Tour de terror

The dinos get sore on their third go-around.



More bang, bigger, but less than meets the eye, Jurassic Park III is director Joe Johnson’s cranked-up model of Steven Spielberg’s Jurassic Park franchise. JP3 isn’t the brightest movie of this trilogy, but its artificial heart still pumps enough adrenaline to thrill and chill.

Isla Sorna, the “park” of The Lost World: Jurassic Park 2 (1997) is quarantined. But some of its dinosaur inmates, a second generation of biotech Frankenstein monsters, don’t seem to know that — or care. Teenager Eric Kirby (Trevor Morgan, The Patriot) finds this out the hard way while taking the Dino Soar parasailing tour around the island with his mother’s boyfriend, Ben (Mark Harelik, Election). Suddenly, all that remains of the towboat’s crew are smears of blood, and Eric and Ben find themselves crashing into the forbidden island’s treetops.

It’s Mom and Dad to the rescue. Paul and Amanda Kirby (William H. Macy, Mystery Men, and Téa Leoni, The Family Man) employ the dweebish Udesky (Micheal Jeter, The Gift) as the unlikely contractor and leader of a heavily armed mercenary squad. Then they enlist the man who arguably knows the most about Jurassic Park, Dr. Alan Grant (Sam Neill reprising his role in Jurassic Park). Alan’s handsome research assistant Billy Brennan (Alessandro Nivola, Face/Off) facilitates a dinner meeting. After Paul signs a virtually blank check for Alan’s research on the intelligence of velociraptors (those mean, man-sized dinos with Freddy-Kreugerish razor-blade toenails), Alan signs on, as a high-priced guide for what the Kirbys describe as an exotic, aerial sightseeing tour of Isla Sorna. It’s only after coming to after a knockout punch delivered by one of Udesky’s men that Alan realizes he and Billy have been shanghaied to help the rescue mission. As the group attempts to survive and search for Eric, some fall a notch on the food chain, becoming dino chow. Soon they’ll all realize just how viciously intelligent the velociraptors are.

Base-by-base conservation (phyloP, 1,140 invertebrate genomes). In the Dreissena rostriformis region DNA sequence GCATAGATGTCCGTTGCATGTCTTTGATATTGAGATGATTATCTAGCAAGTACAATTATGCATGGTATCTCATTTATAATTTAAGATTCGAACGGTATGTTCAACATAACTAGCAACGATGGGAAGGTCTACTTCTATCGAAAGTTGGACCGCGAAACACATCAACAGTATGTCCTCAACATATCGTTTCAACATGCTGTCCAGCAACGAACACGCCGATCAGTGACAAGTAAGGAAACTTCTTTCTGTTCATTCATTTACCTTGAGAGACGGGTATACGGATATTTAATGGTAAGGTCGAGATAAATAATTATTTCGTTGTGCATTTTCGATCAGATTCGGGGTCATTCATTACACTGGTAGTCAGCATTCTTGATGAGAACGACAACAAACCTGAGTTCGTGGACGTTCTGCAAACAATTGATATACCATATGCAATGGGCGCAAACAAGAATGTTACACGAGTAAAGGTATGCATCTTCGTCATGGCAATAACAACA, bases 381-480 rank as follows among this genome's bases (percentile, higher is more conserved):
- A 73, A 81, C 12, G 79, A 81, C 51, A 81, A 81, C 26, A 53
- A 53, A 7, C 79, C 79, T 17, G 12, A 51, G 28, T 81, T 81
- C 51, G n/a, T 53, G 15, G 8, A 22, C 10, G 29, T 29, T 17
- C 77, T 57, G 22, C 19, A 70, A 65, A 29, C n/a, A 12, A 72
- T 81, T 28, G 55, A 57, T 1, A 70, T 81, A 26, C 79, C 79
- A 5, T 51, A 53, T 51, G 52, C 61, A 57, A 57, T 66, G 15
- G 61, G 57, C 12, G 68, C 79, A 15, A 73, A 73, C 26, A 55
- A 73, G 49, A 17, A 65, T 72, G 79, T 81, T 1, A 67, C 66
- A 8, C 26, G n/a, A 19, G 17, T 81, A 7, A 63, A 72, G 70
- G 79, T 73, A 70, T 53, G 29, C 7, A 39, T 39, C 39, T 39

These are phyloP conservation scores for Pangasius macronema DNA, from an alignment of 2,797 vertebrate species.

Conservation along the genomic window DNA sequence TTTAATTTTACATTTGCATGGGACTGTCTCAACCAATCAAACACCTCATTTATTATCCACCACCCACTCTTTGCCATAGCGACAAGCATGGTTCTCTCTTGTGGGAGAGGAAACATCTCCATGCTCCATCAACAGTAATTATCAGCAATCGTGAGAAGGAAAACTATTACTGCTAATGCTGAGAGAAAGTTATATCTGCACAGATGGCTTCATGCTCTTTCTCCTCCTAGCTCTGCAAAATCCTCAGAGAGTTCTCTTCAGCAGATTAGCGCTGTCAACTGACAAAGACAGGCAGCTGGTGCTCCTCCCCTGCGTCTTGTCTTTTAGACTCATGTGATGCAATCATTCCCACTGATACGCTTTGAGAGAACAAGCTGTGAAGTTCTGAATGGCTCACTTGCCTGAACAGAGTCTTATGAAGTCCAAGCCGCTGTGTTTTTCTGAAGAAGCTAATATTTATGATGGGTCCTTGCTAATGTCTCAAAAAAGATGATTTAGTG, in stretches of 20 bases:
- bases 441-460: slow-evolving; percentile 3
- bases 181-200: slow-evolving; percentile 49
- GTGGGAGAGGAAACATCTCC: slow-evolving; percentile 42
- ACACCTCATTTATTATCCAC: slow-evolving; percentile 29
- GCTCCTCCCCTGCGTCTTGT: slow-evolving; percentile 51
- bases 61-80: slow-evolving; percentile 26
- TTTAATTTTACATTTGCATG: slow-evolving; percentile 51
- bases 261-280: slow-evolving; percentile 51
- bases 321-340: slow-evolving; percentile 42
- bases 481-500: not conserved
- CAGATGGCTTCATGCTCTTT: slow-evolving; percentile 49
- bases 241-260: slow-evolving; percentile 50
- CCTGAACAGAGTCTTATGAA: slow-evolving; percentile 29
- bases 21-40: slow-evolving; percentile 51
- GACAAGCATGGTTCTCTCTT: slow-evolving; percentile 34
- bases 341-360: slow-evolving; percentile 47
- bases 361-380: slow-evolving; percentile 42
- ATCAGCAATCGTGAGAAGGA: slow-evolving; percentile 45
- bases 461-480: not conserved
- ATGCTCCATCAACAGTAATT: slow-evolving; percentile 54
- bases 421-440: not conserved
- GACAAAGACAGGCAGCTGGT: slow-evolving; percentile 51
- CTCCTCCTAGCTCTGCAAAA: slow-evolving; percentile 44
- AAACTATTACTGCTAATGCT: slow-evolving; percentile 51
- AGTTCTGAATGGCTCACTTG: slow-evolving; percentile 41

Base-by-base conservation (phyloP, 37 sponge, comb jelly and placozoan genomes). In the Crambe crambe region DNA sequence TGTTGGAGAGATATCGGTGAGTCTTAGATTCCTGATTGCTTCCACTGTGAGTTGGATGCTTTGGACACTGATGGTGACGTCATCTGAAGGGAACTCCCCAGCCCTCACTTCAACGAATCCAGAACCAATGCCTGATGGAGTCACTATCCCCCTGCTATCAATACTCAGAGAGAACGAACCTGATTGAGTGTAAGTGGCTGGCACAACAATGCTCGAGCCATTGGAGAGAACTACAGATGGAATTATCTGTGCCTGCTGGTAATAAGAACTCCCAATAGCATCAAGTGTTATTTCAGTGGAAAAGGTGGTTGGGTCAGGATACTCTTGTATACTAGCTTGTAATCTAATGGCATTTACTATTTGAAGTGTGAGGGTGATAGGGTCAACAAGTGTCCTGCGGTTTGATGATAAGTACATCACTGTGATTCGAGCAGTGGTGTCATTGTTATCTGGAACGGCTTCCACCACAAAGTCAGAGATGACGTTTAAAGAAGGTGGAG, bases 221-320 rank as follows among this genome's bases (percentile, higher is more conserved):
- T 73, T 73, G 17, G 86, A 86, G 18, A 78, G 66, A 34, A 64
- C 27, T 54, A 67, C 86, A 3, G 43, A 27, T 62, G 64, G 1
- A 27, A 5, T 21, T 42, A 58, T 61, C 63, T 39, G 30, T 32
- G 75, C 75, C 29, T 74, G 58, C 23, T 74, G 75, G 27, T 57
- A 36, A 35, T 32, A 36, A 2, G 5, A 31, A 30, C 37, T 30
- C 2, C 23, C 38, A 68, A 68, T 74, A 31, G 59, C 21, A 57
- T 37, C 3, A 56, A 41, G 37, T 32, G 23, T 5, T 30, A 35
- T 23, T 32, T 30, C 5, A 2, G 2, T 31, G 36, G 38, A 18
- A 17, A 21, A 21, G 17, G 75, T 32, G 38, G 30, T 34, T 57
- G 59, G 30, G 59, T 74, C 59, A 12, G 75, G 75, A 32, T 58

Special-effects wizard Johnson (October Sky, Jumanji) injects Spielberg’s Jurassic Park with steroids at the expense of heart and brains. The action is faster, the dinosaurs are bigger, and there are more laughs. Johnson replicates his mentor’s take on his Indiana Jones character, Dr. Alan “the dinosaur man,” but lacks Spielberg’s touch for heartwarming family melodrama. Johnson can’t, however, be blamed for failing to pick up the first film’s smart satires on theme parks, marketing and biotechnological ethics: Spielberg largely dropped those issues himself in The Lost World: Jurassic Park 2.

As the climax springs — not with a big bang, but taut suspense and a “whew!” of relief — I suspect a false ending. But as Johnson sets up the next sequel and the credits begin to roll, I realize the true lost world is the super-sized and intelligent family entertainment of Spielberg’s original Jurassic Park.

E-mail James Keith La Croix at

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